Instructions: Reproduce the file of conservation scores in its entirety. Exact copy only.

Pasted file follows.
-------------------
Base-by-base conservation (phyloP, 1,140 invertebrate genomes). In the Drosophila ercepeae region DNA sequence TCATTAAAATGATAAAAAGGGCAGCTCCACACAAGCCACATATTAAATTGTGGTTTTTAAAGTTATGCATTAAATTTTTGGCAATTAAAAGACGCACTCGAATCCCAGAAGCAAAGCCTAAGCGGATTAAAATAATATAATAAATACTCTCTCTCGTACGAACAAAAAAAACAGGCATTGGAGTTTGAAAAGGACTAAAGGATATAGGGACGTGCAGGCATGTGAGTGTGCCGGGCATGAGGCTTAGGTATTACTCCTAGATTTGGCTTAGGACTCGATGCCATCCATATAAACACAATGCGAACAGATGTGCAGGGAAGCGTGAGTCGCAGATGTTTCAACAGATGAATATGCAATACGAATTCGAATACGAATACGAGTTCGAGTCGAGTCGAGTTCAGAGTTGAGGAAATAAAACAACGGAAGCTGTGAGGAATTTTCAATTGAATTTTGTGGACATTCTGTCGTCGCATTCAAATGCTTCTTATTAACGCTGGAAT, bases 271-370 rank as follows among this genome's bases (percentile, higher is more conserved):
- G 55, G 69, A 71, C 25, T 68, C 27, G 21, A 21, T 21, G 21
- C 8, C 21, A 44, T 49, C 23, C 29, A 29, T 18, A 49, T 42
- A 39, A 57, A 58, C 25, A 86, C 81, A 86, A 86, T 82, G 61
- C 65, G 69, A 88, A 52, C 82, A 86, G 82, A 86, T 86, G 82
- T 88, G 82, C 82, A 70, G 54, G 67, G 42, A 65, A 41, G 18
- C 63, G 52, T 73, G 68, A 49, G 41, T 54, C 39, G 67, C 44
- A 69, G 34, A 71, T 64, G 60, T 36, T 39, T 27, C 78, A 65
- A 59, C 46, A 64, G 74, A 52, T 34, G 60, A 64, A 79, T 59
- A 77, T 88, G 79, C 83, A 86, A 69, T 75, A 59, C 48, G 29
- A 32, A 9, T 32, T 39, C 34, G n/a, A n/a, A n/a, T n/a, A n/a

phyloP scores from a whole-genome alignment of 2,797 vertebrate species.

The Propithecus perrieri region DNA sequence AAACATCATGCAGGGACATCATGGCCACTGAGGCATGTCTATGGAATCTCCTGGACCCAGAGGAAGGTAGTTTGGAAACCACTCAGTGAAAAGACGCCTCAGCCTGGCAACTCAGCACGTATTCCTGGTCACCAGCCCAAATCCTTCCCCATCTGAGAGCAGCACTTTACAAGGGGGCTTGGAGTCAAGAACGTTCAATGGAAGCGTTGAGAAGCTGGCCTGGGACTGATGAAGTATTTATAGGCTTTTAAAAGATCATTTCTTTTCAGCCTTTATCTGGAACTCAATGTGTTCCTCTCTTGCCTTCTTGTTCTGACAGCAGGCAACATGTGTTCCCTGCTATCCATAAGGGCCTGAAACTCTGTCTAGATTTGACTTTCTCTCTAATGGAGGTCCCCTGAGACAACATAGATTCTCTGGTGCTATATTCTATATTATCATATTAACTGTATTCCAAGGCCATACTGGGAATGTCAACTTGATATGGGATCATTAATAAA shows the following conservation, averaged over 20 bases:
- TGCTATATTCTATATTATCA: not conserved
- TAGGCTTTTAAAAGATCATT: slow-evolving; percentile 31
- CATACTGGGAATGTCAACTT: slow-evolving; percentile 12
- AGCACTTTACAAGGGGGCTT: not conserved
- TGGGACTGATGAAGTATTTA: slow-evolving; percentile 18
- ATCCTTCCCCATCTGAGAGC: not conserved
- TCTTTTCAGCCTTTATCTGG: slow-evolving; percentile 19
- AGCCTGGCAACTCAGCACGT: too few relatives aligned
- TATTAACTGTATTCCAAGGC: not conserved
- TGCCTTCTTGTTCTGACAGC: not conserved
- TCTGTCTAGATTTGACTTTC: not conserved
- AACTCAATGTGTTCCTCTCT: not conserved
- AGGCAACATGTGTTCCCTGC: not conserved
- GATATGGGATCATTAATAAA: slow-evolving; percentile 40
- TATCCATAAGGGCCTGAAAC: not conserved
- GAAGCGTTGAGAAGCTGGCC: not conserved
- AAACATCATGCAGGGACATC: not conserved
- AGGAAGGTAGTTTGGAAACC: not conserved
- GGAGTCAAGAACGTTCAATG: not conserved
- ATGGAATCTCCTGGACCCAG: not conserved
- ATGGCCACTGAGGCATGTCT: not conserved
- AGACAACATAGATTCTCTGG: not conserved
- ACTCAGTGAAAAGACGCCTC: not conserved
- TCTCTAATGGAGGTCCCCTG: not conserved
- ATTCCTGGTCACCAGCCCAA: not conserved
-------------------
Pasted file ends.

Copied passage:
Base-by-base conservation (phyloP, 1,140 invertebrate genomes). In the Drosophila ercepeae region DNA sequence TCATTAAAATGATAAAAAGGGCAGCTCCACACAAGCCACATATTAAATTGTGGTTTTTAAAGTTATGCATTAAATTTTTGGCAATTAAAAGACGCACTCGAATCCCAGAAGCAAAGCCTAAGCGGATTAAAATAATATAATAAATACTCTCTCTCGTACGAACAAAAAAAACAGGCATTGGAGTTTGAAAAGGACTAAAGGATATAGGGACGTGCAGGCATGTGAGTGTGCCGGGCATGAGGCTTAGGTATTACTCCTAGATTTGGCTTAGGACTCGATGCCATCCATATAAACACAATGCGAACAGATGTGCAGGGAAGCGTGAGTCGCAGATGTTTCAACAGATGAATATGCAATACGAATTCGAATACGAATACGAGTTCGAGTCGAGTCGAGTTCAGAGTTGAGGAAATAAAACAACGGAAGCTGTGAGGAATTTTCAATTGAATTTTGTGGACATTCTGTCGTCGCATTCAAATGCTTCTTATTAACGCTGGAAT, bases 271-370 rank as follows among this genome's bases (percentile, higher is more conserved):
- G 55, G 69, A 71, C 25, T 68, C 27, G 21, A 21, T 21, G 21
- C 8, C 21, A 44, T 49, C 23, C 29, A 29, T 18, A 49, T 42
- A 39, A 57, A 58, C 25, A 86, C 81, A 86, A 86, T 82, G 61
- C 65, G 69, A 88, A 52, C 82, A 86, G 82, A 86, T 86, G 82
- T 88, G 82, C 82, A 70, G 54, G 67, G 42, A 65, A 41, G 18
- C 63, G 52, T 73, G 68, A 49, G 41, T 54, C 39, G 67, C 44
- A 69, G 34, A 71, T 64, G 60, T 36, T 39, T 27, C 78, A 65
- A 59, C 46, A 64, G 74, A 52, T 34, G 60, A 64, A 79, T 59
- A 77, T 88, G 79, C 83, A 86, A 69, T 75, A 59, C 48, G 29
- A 32, A 9, T 32, T 39, C 34, G n/a, A n/a, A n/a, T n/a, A n/a

phyloP scores from a whole-genome alignment of 2,797 vertebrate species.

The Propithecus perrieri region DNA sequence AAACATCATGCAGGGACATCATGGCCACTGAGGCATGTCTATGGAATCTCCTGGACCCAGAGGAAGGTAGTTTGGAAACCACTCAGTGAAAAGACGCCTCAGCCTGGCAACTCAGCACGTATTCCTGGTCACCAGCCCAAATCCTTCCCCATCTGAGAGCAGCACTTTACAAGGGGGCTTGGAGTCAAGAACGTTCAATGGAAGCGTTGAGAAGCTGGCCTGGGACTGATGAAGTATTTATAGGCTTTTAAAAGATCATTTCTTTTCAGCCTTTATCTGGAACTCAATGTGTTCCTCTCTTGCCTTCTTGTTCTGACAGCAGGCAACATGTGTTCCCTGCTATCCATAAGGGCCTGAAACTCTGTCTAGATTTGACTTTCTCTCTAATGGAGGTCCCCTGAGACAACATAGATTCTCTGGTGCTATATTCTATATTATCATATTAACTGTATTCCAAGGCCATACTGGGAATGTCAACTTGATATGGGATCATTAATAAA shows the following conservation, averaged over 20 bases:
- TGCTATATTCTATATTATCA: not conserved
- TAGGCTTTTAAAAGATCATT: slow-evolving; percentile 31
- CATACTGGGAATGTCAACTT: slow-evolving; percentile 12
- AGCACTTTACAAGGGGGCTT: not conserved
- TGGGACTGATGAAGTATTTA: slow-evolving; percentile 18
- ATCCTTCCCCATCTGAGAGC: not conserved
- TCTTTTCAGCCTTTATCTGG: slow-evolving; percentile 19
- AGCCTGGCAACTCAGCACGT: too few relatives aligned
- TATTAACTGTATTCCAAGGC: not conserved
- TGCCTTCTTGTTCTGACAGC: not conserved
- TCTGTCTAGATTTGACTTTC: not conserved
- AACTCAATGTGTTCCTCTCT: not conserved
- AGGCAACATGTGTTCCCTGC: not conserved
- GATATGGGATCATTAATAAA: slow-evolving; percentile 40
- TATCCATAAGGGCCTGAAAC: not conserved
- GAAGCGTTGAGAAGCTGGCC: not conserved
- AAACATCATGCAGGGACATC: not conserved
- AGGAAGGTAGTTTGGAAACC: not conserved
- GGAGTCAAGAACGTTCAATG: not conserved
- ATGGAATCTCCTGGACCCAG: not conserved
- ATGGCCACTGAGGCATGTCT: not conserved
- AGACAACATAGATTCTCTGG: not conserved
- ACTCAGTGAAAAGACGCCTC: not conserved
- TCTCTAATGGAGGTCCCCTG: not conserved
- ATTCCTGGTCACCAGCCCAA: not conserved